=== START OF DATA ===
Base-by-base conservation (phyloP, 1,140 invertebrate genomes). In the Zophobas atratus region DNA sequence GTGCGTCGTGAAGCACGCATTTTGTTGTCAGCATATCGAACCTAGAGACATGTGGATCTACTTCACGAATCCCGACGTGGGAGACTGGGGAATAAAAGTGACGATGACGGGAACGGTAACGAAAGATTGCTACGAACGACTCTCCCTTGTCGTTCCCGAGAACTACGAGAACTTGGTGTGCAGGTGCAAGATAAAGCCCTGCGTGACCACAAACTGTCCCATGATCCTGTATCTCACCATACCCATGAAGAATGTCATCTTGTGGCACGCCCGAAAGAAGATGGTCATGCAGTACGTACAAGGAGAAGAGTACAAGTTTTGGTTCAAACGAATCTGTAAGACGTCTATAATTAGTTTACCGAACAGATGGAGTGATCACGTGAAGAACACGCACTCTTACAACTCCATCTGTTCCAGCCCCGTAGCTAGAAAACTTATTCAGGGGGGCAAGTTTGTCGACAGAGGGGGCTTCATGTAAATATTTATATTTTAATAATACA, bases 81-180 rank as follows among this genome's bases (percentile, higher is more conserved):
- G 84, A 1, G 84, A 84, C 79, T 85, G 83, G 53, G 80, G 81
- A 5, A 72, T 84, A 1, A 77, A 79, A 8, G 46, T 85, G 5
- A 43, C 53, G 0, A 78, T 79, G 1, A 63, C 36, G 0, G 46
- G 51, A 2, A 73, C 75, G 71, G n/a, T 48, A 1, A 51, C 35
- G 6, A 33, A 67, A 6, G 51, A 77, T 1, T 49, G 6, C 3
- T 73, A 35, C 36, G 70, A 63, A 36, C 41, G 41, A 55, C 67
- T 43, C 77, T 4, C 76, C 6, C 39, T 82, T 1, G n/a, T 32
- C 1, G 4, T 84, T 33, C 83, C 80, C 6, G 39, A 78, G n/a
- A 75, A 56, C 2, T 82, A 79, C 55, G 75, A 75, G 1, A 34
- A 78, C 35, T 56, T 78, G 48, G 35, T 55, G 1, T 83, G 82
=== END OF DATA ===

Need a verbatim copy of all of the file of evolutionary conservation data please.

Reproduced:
Base-by-base conservation (phyloP, 1,140 invertebrate genomes). In the Zophobas atratus region DNA sequence GTGCGTCGTGAAGCACGCATTTTGTTGTCAGCATATCGAACCTAGAGACATGTGGATCTACTTCACGAATCCCGACGTGGGAGACTGGGGAATAAAAGTGACGATGACGGGAACGGTAACGAAAGATTGCTACGAACGACTCTCCCTTGTCGTTCCCGAGAACTACGAGAACTTGGTGTGCAGGTGCAAGATAAAGCCCTGCGTGACCACAAACTGTCCCATGATCCTGTATCTCACCATACCCATGAAGAATGTCATCTTGTGGCACGCCCGAAAGAAGATGGTCATGCAGTACGTACAAGGAGAAGAGTACAAGTTTTGGTTCAAACGAATCTGTAAGACGTCTATAATTAGTTTACCGAACAGATGGAGTGATCACGTGAAGAACACGCACTCTTACAACTCCATCTGTTCCAGCCCCGTAGCTAGAAAACTTATTCAGGGGGGCAAGTTTGTCGACAGAGGGGGCTTCATGTAAATATTTATATTTTAATAATACA, bases 81-180 rank as follows among this genome's bases (percentile, higher is more conserved):
- G 84, A 1, G 84, A 84, C 79, T 85, G 83, G 53, G 80, G 81
- A 5, A 72, T 84, A 1, A 77, A 79, A 8, G 46, T 85, G 5
- A 43, C 53, G 0, A 78, T 79, G 1, A 63, C 36, G 0, G 46
- G 51, A 2, A 73, C 75, G 71, G n/a, T 48, A 1, A 51, C 35
- G 6, A 33, A 67, A 6, G 51, A 77, T 1, T 49, G 6, C 3
- T 73, A 35, C 36, G 70, A 63, A 36, C 41, G 41, A 55, C 67
- T 43, C 77, T 4, C 76, C 6, C 39, T 82, T 1, G n/a, T 32
- C 1, G 4, T 84, T 33, C 83, C 80, C 6, G 39, A 78, G n/a
- A 75, A 56, C 2, T 82, A 79, C 55, G 75, A 75, G 1, A 34
- A 78, C 35, T 56, T 78, G 48, G 35, T 55, G 1, T 83, G 82